Start with steering ratio, as that very much effects how the flicking wheel sets up the entire turn, as well as how the car holds the driving line. (If I import a setup, the first thing I do is tweak the steering to sync the setup to my race console as close as possible, and not change anything else). After that, work on the diff, etc...

So, cu/aloha/ciao/adioci/bye

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Edited by John Woods, Feb 06 2011 - 06:16 PM.


#42 wiliamsmith4444

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Posted Jul 15 2011 - 03:30 PM

I react to, say, a sudden loss of grip at speed and I'm using "body english" as I fight to regain control and continue on without losing too much time, I'm not at all pretending, as you suggest I am

#43 John Woods

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Posted Jul 24 2011 - 08:27 PM

View Postwiliamsmith4444, on Jul 15 2011 - 03:30 PM, said:

I react to, say, a sudden loss of grip at speed and I'm using "body english" as I fight to regain control and continue on without losing too much time, I'm not at all pretending, as you suggest I am
Hi williamsmith4444, Howdy!
Welcome to The Forum!
Isn't Grand Prix Legends the greatest!
Sorry for not responding sooner. I just checked this thread again after several weeks of not thinking about it.

One reason the immersion in fantasy seems so real is to play the game we must react as if it is real, and no doubt to be fully into it does not require conscious suspension of disbelief or the pretense we do believe it is real...it is an intersection of reality and fantasy and the nodal point is our awareness of being, which is pretty hard to separate from reality. Reacting to Grand Prix Legends as if it is real is part of the fantasy. Our reaction is what makes fantasies seem real. I read once there are more than 700 unique sensory inputs programmed into Grand Prix Legends. No wonder it seems so real, we are overloaded with fantasy inputs, and we all jump around and fall off our racing seats when things get hairy.

It is a very interesting thing that we easily place ourselves into it so completely we enjoy without pretense how amazing it is. Even knowing it is not real makes no difference when immersed in it...that is the curious thing; that humans can do that, and how they do it. Of course it is half-real half-fantasy.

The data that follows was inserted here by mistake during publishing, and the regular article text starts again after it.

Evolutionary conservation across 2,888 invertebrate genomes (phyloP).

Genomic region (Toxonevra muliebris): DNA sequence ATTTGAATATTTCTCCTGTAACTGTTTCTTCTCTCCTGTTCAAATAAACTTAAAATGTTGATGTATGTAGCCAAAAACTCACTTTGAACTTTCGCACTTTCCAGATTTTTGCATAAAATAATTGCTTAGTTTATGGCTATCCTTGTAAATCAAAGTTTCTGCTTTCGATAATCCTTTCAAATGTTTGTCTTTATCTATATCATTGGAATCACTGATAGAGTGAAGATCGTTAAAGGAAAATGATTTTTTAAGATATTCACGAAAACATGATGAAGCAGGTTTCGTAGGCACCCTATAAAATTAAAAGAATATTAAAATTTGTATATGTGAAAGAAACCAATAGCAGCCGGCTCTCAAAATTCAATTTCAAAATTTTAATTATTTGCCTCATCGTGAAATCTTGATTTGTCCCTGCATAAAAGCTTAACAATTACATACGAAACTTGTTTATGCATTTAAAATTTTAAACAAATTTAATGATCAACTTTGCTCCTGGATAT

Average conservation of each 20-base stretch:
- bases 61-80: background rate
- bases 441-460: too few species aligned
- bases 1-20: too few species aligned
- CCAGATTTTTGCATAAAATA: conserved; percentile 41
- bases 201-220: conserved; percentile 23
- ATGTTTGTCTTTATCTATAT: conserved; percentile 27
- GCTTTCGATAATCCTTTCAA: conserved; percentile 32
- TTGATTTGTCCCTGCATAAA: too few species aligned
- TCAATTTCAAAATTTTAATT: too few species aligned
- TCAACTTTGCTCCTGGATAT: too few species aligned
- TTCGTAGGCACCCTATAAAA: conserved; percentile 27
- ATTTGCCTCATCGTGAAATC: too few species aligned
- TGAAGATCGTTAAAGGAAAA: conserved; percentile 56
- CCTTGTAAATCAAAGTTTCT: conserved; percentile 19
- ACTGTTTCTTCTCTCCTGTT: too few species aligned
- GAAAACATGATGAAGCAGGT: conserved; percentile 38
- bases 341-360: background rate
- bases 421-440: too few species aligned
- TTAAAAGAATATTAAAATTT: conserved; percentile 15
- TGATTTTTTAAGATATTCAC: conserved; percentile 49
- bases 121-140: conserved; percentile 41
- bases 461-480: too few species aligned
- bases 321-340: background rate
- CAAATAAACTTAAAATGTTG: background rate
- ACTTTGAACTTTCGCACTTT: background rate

But, to make it real, and not a fantasy, means to me recognizing, or acknowledging, it is as valid and more real to be racing a computer as it is to be pretending to be racing along with Hill and Clark. Our brains don't seem to know the difference even if we make a deliberate effort to suspend awareness of the present by placing ourselves somewhere else, (like Monza in 1967 or Watkins Glen in 1948). And surely, racing online is very real and not a pretense at all. But even online, it is still a computer, and it is still projecting mathematical certainty into a fantasy.

The underlying "theory" detailed at the beginning of this thread is the idea that racing the computer provides a basis for using its capacity to project a certain line, (a racing line), with mathematical precision that far exceeds the level of perfection typical of IRL experience...so we can command the computer to present things to us on the display that coincides with what is theoretically possible in real life. If we try the same approach in real life...watch out! Real life will quickly prove to us it's not all about mathematics. Ultimately Grand Prix Legends runs on binary code and it is all about mathematics. So why not use that to our advantage as the opportunity to do so is there? Also, the necessity of tuning the display and configuring the hardware and software properly kind of makes the point as well.